Outrage among Leave voters today as the high court ruled against Mrs. May’s attempts to trigger article 50 without parliamentary approval. Even though some suspicious conclusions can be made from this decision, I think it’s important to discuss what it would actually mean for parliament to be given their say, as I don’t think, like many on the Remain side are salivating, that this marks the end of Brexit altogether.
The government will likely appeal this decision with the supreme court, but despite the fact that if they lose the case it would have to be brought to the European Court of Justice, and also despite that one of the judges who ruled against Mrs. May, claiming he was “not expressing any view about the merits of leaving the European Union,” happened to a founder of the European Law Institute, Lord Thomas, I don’t think it’s wise to engage in conspiracy theories about the overturn of democracy by unelected judges – even though we entered every EU treaty under the royal prerogative, without consulting parliament.
The Conservative party have a majority in parliament, and whilst we know the Tories are split from those who want to leave, those who want to remain but don’t want to subvert the referendum, and those who want to remain regardless, I think it’s pretty well understood that if there’s one thing you can bank on with the Tory party it is the replacement of principle with the future of their political careers. In other words, no party would likely commit political suicide when they have their re-election in the bag with an 18-point lead against the opposition party, highest number since 2009. The real worry is that the Conservative politicians will not outright reject Brexit, but rather delay. In doing this, they can avoid being criticised as wholly against it and can prevent it from ever getting underway.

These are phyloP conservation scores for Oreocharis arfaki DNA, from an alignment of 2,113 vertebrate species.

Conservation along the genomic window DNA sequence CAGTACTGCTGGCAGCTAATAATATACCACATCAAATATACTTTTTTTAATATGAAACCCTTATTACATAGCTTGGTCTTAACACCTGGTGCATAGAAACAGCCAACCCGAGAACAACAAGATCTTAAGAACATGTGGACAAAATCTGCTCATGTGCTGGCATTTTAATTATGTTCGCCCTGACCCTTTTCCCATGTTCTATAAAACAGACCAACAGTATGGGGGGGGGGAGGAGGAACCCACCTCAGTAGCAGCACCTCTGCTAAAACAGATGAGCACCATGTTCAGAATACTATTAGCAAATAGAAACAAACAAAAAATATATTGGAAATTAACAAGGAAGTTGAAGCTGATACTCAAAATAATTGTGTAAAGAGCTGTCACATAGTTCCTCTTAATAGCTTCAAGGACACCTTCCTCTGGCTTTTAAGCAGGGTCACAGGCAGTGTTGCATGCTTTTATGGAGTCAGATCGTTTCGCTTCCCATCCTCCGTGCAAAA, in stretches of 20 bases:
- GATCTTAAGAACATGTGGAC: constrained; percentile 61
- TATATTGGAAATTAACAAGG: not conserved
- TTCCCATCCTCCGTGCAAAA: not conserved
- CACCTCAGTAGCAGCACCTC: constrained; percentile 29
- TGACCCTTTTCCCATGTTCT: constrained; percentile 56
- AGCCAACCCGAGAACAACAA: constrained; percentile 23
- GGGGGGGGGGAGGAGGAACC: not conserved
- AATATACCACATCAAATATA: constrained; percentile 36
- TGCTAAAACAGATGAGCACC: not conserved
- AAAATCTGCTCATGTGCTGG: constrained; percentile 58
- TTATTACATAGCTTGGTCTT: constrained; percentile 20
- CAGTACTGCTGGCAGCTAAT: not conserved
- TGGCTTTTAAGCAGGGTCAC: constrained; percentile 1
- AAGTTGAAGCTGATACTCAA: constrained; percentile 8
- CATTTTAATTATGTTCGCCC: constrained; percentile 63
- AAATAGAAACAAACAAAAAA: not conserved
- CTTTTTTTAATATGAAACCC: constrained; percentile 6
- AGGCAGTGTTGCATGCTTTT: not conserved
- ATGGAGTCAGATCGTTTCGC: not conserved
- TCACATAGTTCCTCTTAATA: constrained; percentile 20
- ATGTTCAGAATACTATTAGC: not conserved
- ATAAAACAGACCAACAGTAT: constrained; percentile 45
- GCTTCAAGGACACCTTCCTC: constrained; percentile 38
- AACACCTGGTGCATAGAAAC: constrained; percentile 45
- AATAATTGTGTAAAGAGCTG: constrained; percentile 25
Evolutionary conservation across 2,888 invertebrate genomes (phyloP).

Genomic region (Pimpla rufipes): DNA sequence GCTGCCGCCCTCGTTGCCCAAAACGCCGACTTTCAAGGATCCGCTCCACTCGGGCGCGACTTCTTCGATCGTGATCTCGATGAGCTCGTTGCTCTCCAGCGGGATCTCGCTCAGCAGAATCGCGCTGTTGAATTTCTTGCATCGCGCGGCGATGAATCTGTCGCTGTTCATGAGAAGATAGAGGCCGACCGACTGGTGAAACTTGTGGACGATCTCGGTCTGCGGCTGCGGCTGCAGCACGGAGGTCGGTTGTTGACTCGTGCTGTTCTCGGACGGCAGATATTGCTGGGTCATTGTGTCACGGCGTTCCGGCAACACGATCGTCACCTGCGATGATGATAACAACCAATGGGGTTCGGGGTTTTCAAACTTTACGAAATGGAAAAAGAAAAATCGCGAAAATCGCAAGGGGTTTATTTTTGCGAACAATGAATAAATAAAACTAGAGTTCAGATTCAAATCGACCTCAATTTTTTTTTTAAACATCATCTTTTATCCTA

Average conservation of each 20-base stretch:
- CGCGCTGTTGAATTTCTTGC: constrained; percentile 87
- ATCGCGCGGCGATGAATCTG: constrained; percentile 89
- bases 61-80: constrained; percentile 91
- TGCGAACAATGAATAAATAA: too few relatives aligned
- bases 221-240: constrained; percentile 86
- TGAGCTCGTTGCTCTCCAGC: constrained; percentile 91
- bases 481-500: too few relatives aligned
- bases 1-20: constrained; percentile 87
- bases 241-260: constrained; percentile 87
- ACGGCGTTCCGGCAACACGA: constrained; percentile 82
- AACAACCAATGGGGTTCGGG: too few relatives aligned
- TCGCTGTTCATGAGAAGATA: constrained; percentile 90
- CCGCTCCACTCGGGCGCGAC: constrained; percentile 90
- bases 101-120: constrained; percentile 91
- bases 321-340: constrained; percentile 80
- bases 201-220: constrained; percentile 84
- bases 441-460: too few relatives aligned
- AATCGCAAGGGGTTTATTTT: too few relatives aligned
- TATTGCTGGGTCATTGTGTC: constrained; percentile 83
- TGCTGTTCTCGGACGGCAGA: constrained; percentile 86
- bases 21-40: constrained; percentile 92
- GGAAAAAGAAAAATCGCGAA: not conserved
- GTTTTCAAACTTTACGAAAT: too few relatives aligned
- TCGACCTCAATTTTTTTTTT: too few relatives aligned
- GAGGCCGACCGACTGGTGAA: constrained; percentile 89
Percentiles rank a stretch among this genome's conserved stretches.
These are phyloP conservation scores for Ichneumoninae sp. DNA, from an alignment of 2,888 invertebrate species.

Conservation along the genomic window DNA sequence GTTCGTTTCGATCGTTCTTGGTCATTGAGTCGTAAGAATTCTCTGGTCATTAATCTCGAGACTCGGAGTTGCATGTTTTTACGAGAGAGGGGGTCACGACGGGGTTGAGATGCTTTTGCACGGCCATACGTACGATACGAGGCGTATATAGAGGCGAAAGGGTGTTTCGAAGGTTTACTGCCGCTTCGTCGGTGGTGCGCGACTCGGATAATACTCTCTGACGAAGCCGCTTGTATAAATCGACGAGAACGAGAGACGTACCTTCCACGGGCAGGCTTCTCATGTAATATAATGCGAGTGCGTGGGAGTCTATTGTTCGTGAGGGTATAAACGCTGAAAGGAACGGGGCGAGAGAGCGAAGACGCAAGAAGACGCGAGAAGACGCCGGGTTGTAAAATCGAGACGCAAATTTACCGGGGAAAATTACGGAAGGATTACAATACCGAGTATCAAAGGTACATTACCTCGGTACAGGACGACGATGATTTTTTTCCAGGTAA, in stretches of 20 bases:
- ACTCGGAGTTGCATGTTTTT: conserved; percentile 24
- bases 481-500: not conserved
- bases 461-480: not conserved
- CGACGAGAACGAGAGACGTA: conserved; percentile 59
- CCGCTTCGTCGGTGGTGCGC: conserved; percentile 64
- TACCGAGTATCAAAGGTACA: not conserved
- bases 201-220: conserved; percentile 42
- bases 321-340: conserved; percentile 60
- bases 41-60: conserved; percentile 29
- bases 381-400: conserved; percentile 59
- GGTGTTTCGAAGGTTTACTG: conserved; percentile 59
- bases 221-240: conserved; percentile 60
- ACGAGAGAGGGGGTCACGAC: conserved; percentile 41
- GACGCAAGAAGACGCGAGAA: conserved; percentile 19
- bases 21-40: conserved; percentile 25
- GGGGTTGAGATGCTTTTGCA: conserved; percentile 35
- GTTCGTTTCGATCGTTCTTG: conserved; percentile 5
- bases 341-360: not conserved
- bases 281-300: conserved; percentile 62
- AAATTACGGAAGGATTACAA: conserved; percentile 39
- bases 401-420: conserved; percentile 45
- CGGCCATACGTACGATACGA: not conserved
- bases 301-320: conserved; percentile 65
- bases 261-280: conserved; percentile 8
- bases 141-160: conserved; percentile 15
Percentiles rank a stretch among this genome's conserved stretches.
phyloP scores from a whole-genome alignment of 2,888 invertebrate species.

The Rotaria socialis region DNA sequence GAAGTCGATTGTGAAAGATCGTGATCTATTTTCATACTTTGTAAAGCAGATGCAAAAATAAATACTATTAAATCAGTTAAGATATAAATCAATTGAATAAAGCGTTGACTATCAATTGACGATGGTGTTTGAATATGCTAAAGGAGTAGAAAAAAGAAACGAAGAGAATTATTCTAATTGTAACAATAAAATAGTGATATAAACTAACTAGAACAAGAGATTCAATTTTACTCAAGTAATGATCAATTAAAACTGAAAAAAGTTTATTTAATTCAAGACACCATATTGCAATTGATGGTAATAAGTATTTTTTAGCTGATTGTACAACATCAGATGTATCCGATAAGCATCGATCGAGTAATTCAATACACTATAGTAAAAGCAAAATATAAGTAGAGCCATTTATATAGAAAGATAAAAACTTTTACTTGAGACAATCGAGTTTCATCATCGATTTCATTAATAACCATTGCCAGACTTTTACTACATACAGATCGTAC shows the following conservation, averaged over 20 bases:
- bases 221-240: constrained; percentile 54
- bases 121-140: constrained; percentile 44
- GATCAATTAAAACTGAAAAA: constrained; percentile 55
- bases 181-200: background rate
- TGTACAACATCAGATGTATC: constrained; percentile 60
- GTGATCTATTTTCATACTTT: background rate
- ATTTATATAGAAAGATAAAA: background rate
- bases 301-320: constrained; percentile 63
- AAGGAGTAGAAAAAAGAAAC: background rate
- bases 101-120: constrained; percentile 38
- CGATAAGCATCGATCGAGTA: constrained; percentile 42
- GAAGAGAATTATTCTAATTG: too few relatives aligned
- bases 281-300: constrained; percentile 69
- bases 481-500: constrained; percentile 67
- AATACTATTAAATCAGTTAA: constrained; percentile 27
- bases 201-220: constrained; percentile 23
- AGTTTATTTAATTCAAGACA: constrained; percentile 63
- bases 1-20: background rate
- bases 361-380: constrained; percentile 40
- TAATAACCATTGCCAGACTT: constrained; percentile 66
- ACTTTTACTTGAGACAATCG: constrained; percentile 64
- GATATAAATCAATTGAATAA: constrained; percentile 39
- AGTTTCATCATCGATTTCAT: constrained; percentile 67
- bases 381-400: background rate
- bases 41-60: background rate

The case was brought by a group calling themselves the People’s Challenge, and jury is still out on whether that means a challenge by the people, or to the people, but this decision will stoke a lot of tensions in the electorate, so much so that it would not be surprising to see a UK Independence Party victory in 2020 if the referendum is subverted, or delayed, or victory for a different right wing party which might appear in the cracks of a currently disintegrating UKIP. For as long as I can remember there has been a warring two sides of mainstream political discourse, between those who feel that nothing ever changes and those who feel that nothing has to. Well it’s no surprise at times like this that change seems like only something you see in old literature, if the status quo has grown so big to be legally unchallengeable.
However, even if the vote is delayed, or blocked, or subverted or whatever other synonym anxious journalists can muster, there are still actions to be taken. Theresa May still has the power to call an early election. With such a high lead in the polls she would certainly win the vote, and including Brexit in her manifesto is all she has to do to shift the course of Brexit negotiations from “should we” to “how should we”, and reject outright any notion of a “soft” Brexit (which, as stated previously on this site is just another word for Remain). There is a great difference between the political elite expressing desire to overturn a referendum, and expressing desire to overturn a general election vote, and it will in many cases act as a de-facto second referendum, but not for the purposes of re-decision, rather as democratic strategy to eliminate the political elite.